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Many Rivers, One Ocean: An Initiative for Contemplative Study and Practice

Deborah Kipps-Vaughan, Jared Featherstone, Edward Brantmeier, Marsha Mays-Bernard, Kimberly DuVall, Shari Scofield

Abstract


Contemplative practices, with their intentions toward well-being, authentic relationships, and deep learning, are beneficial to a community. Therefore, a sense of responsibility exists for universities to explore avenues for developing a culture of contemplative inquiry. This article describes a process embarked upon by members of a large state university community in their intentional pursuit to develop a more pervasive contemplative community on campus. Several faculty and staff with well-established personal practices in mind-body exercise, meditation, and mindfulness were motivated, within their respective professional roles, to incorporate contemplative work in classrooms and programs. Such integration is increasingly common at universities of this size. But how does a university evolve from this isolated integration to a campus-wide collaborative culture of contemplative study and practice? This article offers a description of this process from the perspectives of the initiative’s originators, through interviews in which they share their vision, development, and planning of actionable goals. The critical functions of a formalized strategic planning process are presented as helpful in institutionalizing a campuswide initiative to promote contemplative practices. We offer the story of our journey, one path among many in facilitating the development of such an initiative, in the hope that it may be useful to others across higher education settings.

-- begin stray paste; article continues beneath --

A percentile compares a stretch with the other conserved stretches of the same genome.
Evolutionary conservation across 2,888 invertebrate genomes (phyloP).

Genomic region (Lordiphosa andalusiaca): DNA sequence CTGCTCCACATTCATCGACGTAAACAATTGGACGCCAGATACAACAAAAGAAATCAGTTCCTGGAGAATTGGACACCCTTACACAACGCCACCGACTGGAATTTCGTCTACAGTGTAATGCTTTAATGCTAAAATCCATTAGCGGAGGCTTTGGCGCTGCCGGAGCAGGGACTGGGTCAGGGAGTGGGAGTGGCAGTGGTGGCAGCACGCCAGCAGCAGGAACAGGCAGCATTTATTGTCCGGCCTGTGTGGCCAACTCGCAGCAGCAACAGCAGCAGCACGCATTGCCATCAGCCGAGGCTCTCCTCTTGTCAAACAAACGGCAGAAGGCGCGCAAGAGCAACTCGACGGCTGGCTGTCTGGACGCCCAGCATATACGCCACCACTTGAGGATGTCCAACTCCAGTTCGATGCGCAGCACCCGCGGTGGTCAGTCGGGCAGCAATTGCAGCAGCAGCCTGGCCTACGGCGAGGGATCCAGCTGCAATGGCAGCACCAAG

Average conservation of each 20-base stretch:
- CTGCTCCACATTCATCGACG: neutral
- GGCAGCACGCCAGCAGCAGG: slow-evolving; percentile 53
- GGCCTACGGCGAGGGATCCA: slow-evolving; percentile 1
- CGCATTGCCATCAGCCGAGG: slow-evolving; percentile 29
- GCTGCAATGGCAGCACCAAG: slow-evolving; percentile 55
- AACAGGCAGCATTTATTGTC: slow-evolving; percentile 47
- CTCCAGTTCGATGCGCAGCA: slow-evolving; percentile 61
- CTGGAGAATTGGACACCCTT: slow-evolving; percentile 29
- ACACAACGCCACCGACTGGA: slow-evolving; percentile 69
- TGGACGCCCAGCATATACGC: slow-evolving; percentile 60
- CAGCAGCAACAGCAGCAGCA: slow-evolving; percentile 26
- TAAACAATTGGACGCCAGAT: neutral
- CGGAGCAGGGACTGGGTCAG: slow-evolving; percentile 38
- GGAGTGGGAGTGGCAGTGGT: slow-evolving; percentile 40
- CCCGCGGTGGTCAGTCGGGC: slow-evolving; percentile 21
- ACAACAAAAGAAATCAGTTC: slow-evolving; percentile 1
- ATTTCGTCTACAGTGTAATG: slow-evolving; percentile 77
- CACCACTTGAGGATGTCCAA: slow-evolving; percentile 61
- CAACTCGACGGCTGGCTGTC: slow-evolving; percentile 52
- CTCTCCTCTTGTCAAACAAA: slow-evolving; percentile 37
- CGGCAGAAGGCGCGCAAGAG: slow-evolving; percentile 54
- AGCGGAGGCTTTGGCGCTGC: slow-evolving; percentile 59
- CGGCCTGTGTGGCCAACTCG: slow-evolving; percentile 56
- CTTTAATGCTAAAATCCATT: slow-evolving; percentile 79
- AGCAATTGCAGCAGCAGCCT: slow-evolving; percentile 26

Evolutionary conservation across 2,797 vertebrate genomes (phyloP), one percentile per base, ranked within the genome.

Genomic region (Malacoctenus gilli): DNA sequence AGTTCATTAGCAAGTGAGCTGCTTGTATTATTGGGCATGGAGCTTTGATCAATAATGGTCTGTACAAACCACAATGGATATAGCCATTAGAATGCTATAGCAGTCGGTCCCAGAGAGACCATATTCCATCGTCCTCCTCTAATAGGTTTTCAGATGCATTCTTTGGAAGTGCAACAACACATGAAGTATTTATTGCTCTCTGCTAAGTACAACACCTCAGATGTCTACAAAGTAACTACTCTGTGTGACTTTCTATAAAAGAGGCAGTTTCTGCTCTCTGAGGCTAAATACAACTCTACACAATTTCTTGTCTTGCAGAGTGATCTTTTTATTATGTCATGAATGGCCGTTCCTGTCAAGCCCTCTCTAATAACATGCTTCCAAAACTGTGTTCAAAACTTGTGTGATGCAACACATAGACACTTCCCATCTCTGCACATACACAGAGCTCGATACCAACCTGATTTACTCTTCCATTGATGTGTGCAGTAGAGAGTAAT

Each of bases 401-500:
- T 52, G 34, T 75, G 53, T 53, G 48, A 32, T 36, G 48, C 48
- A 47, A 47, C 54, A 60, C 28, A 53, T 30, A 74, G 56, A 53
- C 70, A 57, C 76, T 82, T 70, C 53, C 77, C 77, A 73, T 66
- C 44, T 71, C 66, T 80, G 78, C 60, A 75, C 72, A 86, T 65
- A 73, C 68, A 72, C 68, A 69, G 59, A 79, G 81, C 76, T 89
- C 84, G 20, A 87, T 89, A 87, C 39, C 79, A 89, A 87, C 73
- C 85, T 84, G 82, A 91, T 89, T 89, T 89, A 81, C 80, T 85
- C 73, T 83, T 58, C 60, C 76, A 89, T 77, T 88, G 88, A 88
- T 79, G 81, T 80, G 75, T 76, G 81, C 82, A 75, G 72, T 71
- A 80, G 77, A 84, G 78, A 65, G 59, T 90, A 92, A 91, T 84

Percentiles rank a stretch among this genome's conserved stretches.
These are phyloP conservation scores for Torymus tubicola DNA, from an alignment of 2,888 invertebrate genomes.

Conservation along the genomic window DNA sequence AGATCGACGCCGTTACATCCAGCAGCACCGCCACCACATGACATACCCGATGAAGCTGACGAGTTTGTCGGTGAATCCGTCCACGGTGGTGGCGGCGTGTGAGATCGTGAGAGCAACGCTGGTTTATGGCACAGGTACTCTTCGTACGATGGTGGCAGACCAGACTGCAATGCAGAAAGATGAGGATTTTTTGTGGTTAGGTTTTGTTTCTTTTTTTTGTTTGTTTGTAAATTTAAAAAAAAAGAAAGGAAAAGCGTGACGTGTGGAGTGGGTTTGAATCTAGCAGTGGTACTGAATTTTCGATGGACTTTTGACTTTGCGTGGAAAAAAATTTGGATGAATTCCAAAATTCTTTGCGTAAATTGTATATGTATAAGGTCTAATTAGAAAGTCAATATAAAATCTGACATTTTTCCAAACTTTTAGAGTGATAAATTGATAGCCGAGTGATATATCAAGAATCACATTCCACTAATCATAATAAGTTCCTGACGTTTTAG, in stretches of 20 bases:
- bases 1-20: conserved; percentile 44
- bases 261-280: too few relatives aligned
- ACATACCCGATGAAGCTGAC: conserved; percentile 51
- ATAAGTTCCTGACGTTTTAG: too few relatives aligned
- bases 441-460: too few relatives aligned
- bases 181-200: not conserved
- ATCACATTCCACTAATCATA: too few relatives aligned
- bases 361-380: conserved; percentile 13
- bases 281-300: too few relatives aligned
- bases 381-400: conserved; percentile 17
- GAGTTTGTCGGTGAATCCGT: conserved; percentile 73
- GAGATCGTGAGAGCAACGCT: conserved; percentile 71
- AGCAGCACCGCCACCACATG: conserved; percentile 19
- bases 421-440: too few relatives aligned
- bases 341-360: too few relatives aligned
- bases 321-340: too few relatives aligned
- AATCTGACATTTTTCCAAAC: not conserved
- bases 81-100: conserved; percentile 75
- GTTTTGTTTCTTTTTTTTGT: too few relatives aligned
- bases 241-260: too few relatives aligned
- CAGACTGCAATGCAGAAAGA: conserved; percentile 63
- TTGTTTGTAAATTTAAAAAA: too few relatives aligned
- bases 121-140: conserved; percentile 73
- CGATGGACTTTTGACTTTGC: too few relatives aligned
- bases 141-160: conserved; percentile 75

Keywords


Initiative; Transformative; Strategic Planning

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References


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